Altered sugar could fight disease
Research team’s work blocks growth of potentially deadly bacteria, may help those with Parkinson’s, Alzheimer’s, TB and others
A Central Michigan University faculty member is helping to lead research that stopped the growth of a potentially deadly intestinal bacteria that feeds on trehalose, a widely used artificial sugar additive in food, cosmetics and drugs.
In the process, the team found that the molecule it created may have better potential for treating such neurodegenerative diseases as Parkinson's and Alzheimer's, and possibly tuberculosis.
An aha! moment
The ball began rolling after Ben Swarts, a chemistry and biochemistry faculty member in the College of Science and Engineering, read a research paper suggesting a link between trehalose and an increase in the antibiotic-resistant bacteria Clostridium difficile, or C. diff. Trehalose was approved as a food additive in the United States in 2000.
Unmodified trehalose is known to have potential for treating neurodegenerative diseases, based on research in mice. But because it can be broken down in humans, its efficacy might be reduced, Swarts said.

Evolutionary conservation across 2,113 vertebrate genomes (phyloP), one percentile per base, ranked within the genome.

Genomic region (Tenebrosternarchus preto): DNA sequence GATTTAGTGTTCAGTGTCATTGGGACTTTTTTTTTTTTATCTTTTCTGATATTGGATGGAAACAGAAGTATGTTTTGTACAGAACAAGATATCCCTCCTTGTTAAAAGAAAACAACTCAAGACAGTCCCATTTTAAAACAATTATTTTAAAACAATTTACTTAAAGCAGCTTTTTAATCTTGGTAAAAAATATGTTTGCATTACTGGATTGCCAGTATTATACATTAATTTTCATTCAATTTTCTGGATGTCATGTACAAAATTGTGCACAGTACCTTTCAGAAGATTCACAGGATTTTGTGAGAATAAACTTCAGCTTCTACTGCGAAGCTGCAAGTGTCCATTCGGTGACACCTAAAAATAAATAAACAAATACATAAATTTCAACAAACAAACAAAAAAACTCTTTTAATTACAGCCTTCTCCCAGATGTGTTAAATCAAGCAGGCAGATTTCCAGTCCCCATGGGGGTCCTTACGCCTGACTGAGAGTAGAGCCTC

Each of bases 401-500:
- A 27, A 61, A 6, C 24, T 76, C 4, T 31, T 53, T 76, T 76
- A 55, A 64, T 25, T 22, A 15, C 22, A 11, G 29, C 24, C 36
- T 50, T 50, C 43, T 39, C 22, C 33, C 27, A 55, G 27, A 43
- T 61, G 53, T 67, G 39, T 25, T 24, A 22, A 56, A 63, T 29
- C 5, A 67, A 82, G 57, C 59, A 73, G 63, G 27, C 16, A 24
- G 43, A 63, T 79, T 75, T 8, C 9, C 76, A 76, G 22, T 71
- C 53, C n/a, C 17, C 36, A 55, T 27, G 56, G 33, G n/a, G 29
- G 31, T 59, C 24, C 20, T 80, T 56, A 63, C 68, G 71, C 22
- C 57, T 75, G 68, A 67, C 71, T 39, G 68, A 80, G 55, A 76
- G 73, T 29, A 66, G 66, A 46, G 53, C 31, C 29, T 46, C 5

“I thought we might be able to design a different version of trehalose that can’t be broken down but will still retain the beneficial properties as a food additive and its potential in treatments for human diseases,” Swarts said.
A research team was formed among Swarts, students from his lab, and teams from three other universities.
The team altered the trehalose molecule by changing an oxygen atom to a sulfur atom. The idea came from previous research: When a similar swap was made in other sugars, those carbohydrates became resistant to breakdown.
The change made the compound unable to be consumed by highly virulent C. diff strains.
There are other possible applications for the modified molecule and related compounds the team is working on, Swarts said.
For example, mosquitoes and other insects require trehalose, which is a naturally occurring sugar important to many forms of life and is essential for proper flight in insects, he said.
Swarts wants to find out if the team’s trehalose compounds can inhibit the pathways for that function, and many others, he said.
Swarts and Michael Conway, a faculty member in the College of Medicine, are discussing possible ways to get the modified trehalose molecule into mosquitoes, which can carry malaria, Zika and West Nile viruses.
Many types of bacteria also make their own trehalose, including mycobacteria, which causes tuberculosis in humans.
“It’s the chemistry of the trehalose derivatives that ties together all these possible applications,” he said.